You're sitting in a restaurant and a dollop of hollandaise inevitably drops onto your expensive silk tie. What do you do? The natural instinct is to put some water on a napkin and wipe it. Don't do it!

You'll find a lot of advice on the internet about what to do with a silk tie stain and what to put on it (normally water, club soda or even talcum powder). Again, don't do it. Silk dye can run and it can loose it's shine. It's even best to shield a printed silk tie from the rain.

Our advice is very simple. Just blot the tie with a towel and get it to a professional as soon as possible. But who are the professionals?

Surely, you can take a tie to a dry cleaner? In theory, yes. However, there are very few dry cleaners that have the necessary machinery to take care of a handmade silk tie. The best you can probably hope for is for your tie to be very lightly hand ironed with rounded edges. Always ask for this.

Don't press the tie: Most dry cleaners will press your silk tie in a machine and this is very detrimental to its health. If it comes back pressed with razor flat edges, it may look nice in the packaging, but it's not going to look great around your neck.

A handmade printed silk tie is extremely delicate. It is stitched together with one continuos piece of thread. This is a loose stitch and if you delicately peel back the fold on the back of one of our silk ties you can see it. This stitch needs to be loose in order to allow the tie to stretch, flex and tie beautifully. 

If a silk tie is not delicately taken care of when cleaned, this thread may distort as well as the interfacing (the inside that gives the tie its weight). The silk is perfectly cleanable, it is the construction at risk.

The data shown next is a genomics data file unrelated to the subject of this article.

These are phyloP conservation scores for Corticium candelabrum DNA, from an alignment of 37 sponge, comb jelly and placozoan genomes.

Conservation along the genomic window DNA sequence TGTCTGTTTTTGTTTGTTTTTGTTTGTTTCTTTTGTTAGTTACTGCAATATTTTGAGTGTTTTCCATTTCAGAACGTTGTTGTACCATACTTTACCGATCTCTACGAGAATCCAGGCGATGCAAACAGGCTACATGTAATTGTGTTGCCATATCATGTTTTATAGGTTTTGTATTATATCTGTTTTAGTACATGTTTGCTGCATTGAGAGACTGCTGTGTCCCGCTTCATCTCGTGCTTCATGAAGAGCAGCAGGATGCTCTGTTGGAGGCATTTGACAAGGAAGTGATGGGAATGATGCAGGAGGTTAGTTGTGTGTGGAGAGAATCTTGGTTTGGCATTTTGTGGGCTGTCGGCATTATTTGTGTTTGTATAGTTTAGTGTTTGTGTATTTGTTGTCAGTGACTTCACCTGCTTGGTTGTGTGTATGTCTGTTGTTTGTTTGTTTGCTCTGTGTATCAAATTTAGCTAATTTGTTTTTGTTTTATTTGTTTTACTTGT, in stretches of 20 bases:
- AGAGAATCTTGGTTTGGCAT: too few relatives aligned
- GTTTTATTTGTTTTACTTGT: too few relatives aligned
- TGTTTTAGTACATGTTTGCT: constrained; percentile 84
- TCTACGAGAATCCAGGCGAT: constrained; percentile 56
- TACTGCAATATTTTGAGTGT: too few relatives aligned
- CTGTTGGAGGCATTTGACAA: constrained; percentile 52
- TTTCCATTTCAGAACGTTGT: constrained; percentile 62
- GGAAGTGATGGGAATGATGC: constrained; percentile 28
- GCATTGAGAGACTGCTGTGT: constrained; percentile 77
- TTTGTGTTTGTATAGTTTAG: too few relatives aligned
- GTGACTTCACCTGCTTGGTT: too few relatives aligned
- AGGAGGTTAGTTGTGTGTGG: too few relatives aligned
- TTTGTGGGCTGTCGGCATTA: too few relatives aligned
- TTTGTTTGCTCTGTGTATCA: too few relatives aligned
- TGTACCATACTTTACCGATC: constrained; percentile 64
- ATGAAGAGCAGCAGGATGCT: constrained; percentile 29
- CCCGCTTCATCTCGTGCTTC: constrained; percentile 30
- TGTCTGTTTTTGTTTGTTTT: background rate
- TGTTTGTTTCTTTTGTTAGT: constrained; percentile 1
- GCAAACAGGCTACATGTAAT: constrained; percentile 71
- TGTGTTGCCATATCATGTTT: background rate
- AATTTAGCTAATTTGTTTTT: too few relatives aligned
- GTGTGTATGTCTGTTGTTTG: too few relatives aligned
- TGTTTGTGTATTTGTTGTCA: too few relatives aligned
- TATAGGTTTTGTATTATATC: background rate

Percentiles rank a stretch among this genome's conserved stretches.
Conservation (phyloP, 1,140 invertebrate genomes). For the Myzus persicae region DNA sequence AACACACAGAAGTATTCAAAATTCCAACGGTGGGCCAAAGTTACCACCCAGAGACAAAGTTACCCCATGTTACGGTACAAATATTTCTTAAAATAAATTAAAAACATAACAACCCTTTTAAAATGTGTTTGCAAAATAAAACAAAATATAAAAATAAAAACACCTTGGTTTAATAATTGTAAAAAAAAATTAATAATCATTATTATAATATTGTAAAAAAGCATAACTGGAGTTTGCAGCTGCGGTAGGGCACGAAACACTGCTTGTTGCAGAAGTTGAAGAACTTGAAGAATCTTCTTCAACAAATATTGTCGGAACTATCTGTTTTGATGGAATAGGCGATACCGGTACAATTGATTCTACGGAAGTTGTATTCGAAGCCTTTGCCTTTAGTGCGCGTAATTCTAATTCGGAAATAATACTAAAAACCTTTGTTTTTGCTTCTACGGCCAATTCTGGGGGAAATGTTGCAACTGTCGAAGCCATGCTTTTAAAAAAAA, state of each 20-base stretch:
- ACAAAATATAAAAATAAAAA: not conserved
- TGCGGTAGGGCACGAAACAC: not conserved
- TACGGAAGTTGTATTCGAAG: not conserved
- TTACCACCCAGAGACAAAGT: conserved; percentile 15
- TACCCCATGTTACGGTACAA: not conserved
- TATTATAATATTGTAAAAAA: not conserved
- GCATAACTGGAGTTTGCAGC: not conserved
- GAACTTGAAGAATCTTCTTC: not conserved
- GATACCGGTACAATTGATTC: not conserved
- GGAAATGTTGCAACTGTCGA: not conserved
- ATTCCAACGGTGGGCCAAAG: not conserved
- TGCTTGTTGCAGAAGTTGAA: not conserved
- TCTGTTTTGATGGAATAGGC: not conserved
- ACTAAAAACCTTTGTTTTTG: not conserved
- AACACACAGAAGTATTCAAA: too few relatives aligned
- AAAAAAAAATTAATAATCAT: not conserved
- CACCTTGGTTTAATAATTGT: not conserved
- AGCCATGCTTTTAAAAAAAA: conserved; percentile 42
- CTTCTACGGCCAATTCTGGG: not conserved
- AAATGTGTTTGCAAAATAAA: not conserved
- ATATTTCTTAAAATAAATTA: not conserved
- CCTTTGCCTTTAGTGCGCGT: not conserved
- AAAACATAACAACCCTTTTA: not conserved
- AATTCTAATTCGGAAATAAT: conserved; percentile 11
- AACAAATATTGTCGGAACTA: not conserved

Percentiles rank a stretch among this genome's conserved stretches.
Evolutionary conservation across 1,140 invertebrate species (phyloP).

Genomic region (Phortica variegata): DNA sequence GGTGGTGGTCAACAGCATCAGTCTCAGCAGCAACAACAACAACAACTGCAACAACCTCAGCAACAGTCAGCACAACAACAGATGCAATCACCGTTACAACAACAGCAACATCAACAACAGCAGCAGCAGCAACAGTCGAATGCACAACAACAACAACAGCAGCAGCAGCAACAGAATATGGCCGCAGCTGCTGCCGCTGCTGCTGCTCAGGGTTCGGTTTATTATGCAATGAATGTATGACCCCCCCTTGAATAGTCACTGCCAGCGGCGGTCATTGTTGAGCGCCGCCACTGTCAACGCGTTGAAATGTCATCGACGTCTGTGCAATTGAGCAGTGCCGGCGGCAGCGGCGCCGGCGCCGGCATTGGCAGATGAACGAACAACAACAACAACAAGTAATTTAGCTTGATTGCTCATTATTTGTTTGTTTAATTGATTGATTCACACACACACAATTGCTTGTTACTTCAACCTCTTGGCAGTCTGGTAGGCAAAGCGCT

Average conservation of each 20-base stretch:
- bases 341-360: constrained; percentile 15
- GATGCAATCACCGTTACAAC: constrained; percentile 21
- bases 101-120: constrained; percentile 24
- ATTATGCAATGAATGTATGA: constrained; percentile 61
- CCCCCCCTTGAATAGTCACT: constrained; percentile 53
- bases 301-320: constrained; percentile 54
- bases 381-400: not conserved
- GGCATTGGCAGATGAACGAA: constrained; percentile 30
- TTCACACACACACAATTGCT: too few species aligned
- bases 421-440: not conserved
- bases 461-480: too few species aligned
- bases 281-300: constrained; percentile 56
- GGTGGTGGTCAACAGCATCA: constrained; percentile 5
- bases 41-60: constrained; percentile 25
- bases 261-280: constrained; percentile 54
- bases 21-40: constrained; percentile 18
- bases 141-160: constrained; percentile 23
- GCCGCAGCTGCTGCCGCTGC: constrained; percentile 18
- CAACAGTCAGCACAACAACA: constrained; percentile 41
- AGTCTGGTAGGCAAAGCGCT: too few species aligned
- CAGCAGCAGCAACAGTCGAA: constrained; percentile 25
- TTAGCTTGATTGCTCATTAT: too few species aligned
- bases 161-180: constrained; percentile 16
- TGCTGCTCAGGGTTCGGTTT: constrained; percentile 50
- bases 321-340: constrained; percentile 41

Cleaning the silk: Most stains generally need pre-spotting before dry cleaning. This is the removal of water and oil-based stains. Again, ask for this, as many won't do it and you may find your tie comes back flat as a pancake, with stains still visible, and a shrug from the dry cleaner. 

There used to be services that would completely deconstruct a silk tie for cleaning, but these seem to have slipped away with the tie's everyday popularity. The only one we still know of is called Tiecrafters, but is based in New York. If anyone knows of such an establishment in London (or the UK for that matter), we would love to support them. 

So what is the best way to keep your beautifully crafted silk tie looking like new? Try not to get it dirty in the first place and flip it over your shoulder in that restaurant (and show off that lovely lining). I know that's not ideal for those that already have a stain on their tie, but defence is always the best form of attack. 

If the worst happens remember the following: Blot. Seek help quickly (don't leave it). Don't get it pressed. Ask for pre-spotting.

Patrick Dudley-Williams